General Insurance Article - FCAs new powers removes firms without regulatory permission


Businesses required to prove they are carrying out the regulated activities they are permitted to or face losing this permission. Failure to take action following two warnings will lead to cancellation of regulatory permission 28 days after the first warning. New powers support FCA’s ‘use it or lose it’ initiative

 The FCA is to use new powers to more swiftly cancel or change what regulated activities firms are permitted to do, these are known as permissions. This new power is available following a change in the law allowing the FCA to streamline and shorten the removals process. The FCA will provide a firm with two warnings if it believes it is not using its regulatory permission. The FCA will then be able to cancel the permission, or change it, 28 days after the first warning if the firm has not taken appropriate action.

 This will strengthen consumer protection by reducing the risk of consumers misunderstanding or being misled about their exposure to financial risk and how much consumer protection they have. For example, believing unregulated activities are covered by the Financial Services Compensation Scheme when they are not.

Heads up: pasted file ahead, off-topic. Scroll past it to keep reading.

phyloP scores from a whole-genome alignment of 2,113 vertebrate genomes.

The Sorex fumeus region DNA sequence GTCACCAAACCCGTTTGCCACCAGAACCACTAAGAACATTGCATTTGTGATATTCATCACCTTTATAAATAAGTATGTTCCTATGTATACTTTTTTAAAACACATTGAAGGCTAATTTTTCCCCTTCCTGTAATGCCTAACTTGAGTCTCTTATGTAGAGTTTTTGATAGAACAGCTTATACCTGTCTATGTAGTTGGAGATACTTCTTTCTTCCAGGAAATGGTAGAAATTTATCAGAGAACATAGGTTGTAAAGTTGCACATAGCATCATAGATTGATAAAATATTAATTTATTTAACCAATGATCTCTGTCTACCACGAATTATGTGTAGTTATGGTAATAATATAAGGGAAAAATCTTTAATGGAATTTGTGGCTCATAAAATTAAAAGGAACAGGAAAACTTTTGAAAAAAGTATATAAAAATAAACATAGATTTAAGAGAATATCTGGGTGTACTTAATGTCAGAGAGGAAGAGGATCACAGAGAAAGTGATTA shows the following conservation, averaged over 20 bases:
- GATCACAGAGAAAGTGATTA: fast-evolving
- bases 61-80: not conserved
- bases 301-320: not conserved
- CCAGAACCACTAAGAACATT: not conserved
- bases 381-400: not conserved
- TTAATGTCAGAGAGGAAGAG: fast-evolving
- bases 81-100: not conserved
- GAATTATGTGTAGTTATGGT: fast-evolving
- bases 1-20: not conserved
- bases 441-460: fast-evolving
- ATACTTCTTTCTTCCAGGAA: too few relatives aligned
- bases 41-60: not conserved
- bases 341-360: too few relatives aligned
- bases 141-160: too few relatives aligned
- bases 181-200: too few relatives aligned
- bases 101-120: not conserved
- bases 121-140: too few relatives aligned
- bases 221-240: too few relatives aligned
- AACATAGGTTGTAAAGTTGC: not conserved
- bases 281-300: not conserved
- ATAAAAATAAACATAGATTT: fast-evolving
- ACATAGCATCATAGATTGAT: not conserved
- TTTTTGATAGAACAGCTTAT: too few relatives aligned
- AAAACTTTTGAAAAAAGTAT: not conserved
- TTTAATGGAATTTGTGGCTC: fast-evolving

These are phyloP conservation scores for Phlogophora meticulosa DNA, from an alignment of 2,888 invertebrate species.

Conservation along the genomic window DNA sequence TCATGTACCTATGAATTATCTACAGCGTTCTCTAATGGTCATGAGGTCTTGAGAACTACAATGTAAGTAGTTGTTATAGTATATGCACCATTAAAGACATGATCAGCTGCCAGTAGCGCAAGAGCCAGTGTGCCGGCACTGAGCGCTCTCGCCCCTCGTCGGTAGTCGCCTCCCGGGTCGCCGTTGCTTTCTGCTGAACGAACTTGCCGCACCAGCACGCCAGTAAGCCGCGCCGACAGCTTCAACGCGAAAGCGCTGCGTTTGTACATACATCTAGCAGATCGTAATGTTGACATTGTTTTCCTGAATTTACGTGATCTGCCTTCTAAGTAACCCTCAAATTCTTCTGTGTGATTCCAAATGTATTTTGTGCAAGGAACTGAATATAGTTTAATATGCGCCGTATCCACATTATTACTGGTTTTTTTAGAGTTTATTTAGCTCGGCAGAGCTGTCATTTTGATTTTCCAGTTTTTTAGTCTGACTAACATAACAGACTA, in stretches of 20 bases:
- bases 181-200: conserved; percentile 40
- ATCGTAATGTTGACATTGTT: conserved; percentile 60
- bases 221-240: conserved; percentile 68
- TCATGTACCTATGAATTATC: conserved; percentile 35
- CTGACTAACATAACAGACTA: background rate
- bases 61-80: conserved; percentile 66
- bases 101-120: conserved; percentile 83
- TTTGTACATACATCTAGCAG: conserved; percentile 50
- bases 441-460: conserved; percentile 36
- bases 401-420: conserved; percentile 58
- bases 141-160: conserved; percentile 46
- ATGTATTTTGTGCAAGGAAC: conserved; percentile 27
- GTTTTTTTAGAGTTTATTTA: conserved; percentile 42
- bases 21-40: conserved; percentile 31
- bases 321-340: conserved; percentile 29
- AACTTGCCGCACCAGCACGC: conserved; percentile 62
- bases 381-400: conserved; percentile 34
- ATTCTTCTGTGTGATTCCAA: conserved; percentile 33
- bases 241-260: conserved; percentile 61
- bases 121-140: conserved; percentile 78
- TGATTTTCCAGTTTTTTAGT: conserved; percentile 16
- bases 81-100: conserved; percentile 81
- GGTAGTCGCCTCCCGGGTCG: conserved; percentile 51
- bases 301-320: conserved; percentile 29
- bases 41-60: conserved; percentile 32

The new expedited process will also allow the FCA to act quickly when cancelling a firm's permission when it is no longer required and to swiftly respond to inappropriate uses of permission. For example, when a permission is being wrongfully used to market high risk products that are not regulated by the FCA.

 Where a firm fails to pay its regulatory fees, submit returns or complete annual declarations, the FCA may view these as indicators of a lack of regulated activity which may lead to permission being removed through use of this new power.

 The new power also supports the FCA’s existing ‘use it or lose it’ initiative, which has seen the FCA carry out 1,090 assessments since May 2021 to see whether firms are undertaking the financial activity for which they have permission. This has resulted in 264 firms applying to voluntarily cancel, and a further 47 to modify, their permission to carry out regulated activities.

 Mark Steward, Executive Director of Enforcement and Market Oversight at the FCA, said: ‘Businesses with permissions they don’t need or use, risk misleading consumers. These new powers will enable us to take quicker action to cancel permissions that are not used or needed. Firms should regularly review their permissions, ensure they are correct, and they are acting in accordance with them. If they are not needed or used, they should seek to cancel them.’ 

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